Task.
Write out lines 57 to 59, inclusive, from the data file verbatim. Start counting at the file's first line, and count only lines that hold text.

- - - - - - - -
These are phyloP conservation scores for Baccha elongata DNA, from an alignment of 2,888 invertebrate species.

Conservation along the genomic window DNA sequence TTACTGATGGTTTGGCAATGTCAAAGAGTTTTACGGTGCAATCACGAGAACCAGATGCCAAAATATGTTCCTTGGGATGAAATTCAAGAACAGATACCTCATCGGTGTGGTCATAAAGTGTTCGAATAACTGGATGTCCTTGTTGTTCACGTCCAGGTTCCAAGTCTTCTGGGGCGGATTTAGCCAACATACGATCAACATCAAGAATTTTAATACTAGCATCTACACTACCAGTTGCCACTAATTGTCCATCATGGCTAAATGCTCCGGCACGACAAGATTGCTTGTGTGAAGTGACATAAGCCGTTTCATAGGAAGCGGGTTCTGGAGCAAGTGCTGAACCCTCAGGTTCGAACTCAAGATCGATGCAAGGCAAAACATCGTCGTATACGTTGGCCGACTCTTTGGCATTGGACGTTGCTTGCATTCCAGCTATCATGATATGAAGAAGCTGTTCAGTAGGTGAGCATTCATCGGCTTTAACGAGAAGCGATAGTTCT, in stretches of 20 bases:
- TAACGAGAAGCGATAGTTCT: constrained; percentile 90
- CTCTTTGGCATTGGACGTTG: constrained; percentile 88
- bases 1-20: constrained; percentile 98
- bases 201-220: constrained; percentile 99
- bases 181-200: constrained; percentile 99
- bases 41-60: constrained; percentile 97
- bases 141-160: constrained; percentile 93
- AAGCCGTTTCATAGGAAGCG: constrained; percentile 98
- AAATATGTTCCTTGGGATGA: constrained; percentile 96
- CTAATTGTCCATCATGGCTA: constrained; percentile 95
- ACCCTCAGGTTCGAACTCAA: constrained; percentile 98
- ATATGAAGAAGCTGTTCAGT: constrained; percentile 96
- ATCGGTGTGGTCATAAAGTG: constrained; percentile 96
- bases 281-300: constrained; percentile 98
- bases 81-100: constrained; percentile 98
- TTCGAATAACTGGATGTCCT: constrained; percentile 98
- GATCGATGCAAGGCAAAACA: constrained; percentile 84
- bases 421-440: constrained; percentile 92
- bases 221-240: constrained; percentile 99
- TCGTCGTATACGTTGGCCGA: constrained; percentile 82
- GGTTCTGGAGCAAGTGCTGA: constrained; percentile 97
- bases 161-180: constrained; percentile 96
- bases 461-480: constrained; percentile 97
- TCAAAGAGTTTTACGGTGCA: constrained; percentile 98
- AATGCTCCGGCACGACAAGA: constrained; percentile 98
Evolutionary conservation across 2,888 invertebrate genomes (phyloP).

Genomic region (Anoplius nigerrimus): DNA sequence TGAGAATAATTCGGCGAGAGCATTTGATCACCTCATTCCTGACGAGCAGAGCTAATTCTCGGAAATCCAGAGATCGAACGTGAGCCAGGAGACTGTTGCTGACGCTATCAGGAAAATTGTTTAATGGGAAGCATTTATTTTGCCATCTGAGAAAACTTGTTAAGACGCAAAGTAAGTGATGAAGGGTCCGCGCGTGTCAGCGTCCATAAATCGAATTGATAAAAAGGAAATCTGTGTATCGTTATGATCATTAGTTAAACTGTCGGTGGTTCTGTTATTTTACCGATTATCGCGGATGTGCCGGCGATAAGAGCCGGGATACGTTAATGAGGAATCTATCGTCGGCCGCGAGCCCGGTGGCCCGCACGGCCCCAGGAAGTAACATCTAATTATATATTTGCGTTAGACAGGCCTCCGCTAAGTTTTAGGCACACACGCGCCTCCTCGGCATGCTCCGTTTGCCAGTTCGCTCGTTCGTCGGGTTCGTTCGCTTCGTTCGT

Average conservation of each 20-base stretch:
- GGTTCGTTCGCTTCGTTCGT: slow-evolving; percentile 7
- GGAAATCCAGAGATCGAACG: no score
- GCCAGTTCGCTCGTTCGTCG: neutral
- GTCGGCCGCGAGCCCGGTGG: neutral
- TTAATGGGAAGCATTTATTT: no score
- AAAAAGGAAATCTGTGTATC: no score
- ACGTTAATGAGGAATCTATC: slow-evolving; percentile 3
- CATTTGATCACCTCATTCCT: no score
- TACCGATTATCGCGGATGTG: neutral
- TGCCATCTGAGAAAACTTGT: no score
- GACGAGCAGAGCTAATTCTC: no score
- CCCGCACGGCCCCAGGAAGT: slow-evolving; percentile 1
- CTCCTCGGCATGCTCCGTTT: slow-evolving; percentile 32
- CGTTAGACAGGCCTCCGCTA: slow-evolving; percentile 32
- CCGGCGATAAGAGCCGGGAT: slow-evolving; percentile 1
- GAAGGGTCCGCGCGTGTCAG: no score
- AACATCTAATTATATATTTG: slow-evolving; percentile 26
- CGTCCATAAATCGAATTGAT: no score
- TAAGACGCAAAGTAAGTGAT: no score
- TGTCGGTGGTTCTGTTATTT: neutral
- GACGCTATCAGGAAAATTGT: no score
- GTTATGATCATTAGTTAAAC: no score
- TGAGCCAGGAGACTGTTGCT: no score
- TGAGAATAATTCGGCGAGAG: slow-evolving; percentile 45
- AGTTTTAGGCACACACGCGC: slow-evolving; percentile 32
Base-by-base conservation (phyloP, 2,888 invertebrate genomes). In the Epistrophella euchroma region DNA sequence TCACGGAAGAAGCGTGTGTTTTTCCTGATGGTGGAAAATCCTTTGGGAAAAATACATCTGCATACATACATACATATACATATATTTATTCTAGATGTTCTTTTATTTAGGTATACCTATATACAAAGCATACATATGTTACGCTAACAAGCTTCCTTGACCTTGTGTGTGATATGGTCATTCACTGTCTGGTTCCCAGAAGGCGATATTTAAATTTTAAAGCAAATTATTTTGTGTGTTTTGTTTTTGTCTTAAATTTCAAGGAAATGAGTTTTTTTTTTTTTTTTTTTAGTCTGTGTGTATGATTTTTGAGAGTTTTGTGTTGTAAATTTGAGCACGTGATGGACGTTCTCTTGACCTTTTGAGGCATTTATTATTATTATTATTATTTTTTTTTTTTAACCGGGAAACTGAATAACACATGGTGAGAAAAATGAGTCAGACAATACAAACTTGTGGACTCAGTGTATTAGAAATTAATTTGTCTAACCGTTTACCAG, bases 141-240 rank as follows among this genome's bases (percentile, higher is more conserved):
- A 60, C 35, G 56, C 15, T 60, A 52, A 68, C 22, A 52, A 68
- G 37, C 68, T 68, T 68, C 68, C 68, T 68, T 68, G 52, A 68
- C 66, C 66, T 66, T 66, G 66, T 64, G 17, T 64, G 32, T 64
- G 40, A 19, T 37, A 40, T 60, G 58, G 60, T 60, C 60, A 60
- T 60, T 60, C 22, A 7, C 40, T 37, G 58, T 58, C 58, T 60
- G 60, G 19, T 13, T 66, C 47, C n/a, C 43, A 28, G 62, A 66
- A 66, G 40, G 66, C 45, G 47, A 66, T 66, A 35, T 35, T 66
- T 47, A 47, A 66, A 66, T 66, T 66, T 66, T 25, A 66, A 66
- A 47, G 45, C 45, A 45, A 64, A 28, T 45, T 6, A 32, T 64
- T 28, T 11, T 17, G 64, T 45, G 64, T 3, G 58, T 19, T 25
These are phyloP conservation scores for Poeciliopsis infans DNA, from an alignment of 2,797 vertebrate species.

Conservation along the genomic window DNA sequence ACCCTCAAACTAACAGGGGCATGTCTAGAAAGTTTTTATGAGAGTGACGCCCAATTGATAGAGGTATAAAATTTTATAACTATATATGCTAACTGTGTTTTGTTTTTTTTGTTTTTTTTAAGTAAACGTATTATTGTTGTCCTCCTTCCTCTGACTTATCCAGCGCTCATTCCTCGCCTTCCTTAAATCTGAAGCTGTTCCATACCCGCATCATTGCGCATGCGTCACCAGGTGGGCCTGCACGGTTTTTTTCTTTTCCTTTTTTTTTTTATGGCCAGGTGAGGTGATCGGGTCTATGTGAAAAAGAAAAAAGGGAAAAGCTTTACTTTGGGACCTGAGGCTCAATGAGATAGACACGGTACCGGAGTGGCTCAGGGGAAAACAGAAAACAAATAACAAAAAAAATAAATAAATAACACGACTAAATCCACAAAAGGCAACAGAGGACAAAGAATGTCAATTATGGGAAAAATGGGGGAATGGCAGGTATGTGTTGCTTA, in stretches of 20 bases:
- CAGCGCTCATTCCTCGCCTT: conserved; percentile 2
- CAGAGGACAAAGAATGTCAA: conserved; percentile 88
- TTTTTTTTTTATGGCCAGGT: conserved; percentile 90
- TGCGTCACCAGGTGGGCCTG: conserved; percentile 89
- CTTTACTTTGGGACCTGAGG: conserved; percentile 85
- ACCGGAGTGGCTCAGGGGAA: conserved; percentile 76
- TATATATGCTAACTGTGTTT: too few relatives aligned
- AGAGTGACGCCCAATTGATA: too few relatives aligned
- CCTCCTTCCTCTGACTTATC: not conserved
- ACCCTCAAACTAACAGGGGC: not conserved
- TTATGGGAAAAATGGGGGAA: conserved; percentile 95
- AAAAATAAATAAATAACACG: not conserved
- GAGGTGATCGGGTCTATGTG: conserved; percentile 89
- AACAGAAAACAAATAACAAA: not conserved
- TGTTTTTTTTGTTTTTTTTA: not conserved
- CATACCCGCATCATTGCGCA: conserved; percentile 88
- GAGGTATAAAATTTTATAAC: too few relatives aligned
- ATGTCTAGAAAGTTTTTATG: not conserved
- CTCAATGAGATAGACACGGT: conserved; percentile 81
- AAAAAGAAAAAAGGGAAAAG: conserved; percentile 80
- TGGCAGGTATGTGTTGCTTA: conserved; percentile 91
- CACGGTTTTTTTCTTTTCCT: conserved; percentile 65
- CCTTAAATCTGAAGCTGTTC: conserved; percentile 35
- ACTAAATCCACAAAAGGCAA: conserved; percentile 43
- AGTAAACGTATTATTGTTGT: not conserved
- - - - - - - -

- A 60, C 35, G 56, C 15, T 60, A 52, A 68, C 22, A 52, A 68
- G 37, C 68, T 68, T 68, C 68, C 68, T 68, T 68, G 52, A 68
- C 66, C 66, T 66, T 66, G 66, T 64, G 17, T 64, G 32, T 64